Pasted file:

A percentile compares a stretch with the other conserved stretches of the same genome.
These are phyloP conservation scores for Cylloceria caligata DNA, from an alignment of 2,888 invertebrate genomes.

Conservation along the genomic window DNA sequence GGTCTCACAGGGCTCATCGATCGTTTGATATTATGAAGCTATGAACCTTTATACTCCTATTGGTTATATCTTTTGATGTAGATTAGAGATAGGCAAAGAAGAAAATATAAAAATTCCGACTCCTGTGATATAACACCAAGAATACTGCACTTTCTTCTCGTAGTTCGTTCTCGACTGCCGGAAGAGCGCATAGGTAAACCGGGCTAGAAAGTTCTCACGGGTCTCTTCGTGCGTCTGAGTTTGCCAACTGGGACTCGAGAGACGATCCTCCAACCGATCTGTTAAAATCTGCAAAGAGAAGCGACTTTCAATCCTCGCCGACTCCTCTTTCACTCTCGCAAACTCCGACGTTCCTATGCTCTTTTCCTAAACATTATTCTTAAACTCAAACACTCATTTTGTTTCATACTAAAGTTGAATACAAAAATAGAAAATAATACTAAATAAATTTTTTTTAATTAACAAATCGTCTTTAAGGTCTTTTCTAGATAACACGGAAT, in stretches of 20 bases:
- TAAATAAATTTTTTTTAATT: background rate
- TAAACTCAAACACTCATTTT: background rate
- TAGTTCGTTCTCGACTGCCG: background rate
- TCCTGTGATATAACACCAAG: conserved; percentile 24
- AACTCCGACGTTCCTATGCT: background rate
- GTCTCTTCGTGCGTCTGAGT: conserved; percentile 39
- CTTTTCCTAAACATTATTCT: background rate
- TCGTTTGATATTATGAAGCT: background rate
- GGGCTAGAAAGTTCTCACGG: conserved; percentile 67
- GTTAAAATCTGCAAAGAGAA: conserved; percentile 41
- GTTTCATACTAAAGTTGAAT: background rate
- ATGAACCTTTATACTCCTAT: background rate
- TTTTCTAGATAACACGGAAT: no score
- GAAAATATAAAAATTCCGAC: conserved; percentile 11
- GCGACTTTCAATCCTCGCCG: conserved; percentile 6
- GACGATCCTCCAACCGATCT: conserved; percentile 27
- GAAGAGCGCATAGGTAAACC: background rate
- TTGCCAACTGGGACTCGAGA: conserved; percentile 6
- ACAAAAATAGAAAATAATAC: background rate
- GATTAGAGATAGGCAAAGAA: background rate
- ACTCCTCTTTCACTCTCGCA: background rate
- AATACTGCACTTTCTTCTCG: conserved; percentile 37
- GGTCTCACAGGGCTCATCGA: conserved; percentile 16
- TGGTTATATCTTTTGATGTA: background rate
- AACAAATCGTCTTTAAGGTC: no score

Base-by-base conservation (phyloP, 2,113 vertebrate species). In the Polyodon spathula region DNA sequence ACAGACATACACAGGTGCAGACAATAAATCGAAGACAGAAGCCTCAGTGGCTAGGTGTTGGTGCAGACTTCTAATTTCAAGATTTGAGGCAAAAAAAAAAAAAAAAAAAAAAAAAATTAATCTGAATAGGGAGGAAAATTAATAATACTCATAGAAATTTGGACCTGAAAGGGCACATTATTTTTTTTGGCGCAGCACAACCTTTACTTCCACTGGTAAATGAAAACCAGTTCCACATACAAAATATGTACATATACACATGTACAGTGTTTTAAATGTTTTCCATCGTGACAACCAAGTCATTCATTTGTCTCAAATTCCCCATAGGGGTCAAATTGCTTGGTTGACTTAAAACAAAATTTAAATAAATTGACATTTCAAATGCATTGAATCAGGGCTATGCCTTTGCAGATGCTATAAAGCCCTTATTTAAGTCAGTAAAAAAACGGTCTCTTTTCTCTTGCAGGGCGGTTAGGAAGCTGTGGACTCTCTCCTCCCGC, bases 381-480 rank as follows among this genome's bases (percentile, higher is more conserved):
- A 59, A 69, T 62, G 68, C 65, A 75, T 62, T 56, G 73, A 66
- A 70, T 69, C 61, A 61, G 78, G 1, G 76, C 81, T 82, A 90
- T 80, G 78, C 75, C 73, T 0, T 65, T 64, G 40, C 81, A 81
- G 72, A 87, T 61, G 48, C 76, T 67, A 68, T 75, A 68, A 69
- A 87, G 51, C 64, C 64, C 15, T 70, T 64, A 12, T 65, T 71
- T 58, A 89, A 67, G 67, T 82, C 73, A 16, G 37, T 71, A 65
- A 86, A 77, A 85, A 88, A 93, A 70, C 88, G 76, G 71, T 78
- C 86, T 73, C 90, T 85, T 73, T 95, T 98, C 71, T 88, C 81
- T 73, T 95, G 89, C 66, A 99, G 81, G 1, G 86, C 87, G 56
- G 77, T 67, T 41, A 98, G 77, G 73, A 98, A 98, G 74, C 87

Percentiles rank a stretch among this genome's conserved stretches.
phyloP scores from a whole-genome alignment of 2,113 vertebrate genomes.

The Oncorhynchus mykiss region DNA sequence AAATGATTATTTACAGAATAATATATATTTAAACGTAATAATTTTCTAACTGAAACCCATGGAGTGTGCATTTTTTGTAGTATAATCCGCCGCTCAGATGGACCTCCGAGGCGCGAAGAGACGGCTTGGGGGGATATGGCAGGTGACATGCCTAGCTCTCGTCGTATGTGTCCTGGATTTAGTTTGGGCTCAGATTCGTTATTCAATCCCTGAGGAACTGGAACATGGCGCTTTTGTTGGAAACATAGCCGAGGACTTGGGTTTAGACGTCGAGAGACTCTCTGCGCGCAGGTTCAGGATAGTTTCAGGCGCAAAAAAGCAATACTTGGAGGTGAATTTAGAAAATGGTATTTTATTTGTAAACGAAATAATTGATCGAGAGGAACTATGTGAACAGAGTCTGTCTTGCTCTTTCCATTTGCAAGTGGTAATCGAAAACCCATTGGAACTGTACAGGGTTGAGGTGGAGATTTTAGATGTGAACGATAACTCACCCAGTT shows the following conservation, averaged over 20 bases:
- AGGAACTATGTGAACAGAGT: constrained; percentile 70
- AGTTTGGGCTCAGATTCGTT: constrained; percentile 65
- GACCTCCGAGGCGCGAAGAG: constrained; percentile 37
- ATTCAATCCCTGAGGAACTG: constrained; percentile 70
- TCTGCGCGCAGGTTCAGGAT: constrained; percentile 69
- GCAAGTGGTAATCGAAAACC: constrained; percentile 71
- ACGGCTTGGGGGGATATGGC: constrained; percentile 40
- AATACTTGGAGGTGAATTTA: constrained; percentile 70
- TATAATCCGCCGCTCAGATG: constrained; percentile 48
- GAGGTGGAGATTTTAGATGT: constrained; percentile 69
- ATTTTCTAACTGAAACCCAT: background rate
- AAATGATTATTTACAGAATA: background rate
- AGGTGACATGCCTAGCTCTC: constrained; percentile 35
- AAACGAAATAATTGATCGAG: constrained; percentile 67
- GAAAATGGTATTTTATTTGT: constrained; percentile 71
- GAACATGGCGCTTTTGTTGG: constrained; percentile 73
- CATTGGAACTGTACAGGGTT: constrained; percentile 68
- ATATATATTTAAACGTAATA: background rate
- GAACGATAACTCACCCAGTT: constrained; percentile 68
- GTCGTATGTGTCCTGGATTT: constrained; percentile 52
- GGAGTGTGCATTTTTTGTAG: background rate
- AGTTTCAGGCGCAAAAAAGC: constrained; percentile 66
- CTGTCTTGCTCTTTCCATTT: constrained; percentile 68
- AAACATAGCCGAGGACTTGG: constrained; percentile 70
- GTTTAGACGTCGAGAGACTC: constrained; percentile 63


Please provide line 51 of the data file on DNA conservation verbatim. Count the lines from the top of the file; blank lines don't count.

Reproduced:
- TATAATCCGCCGCTCAGATG: constrained; percentile 48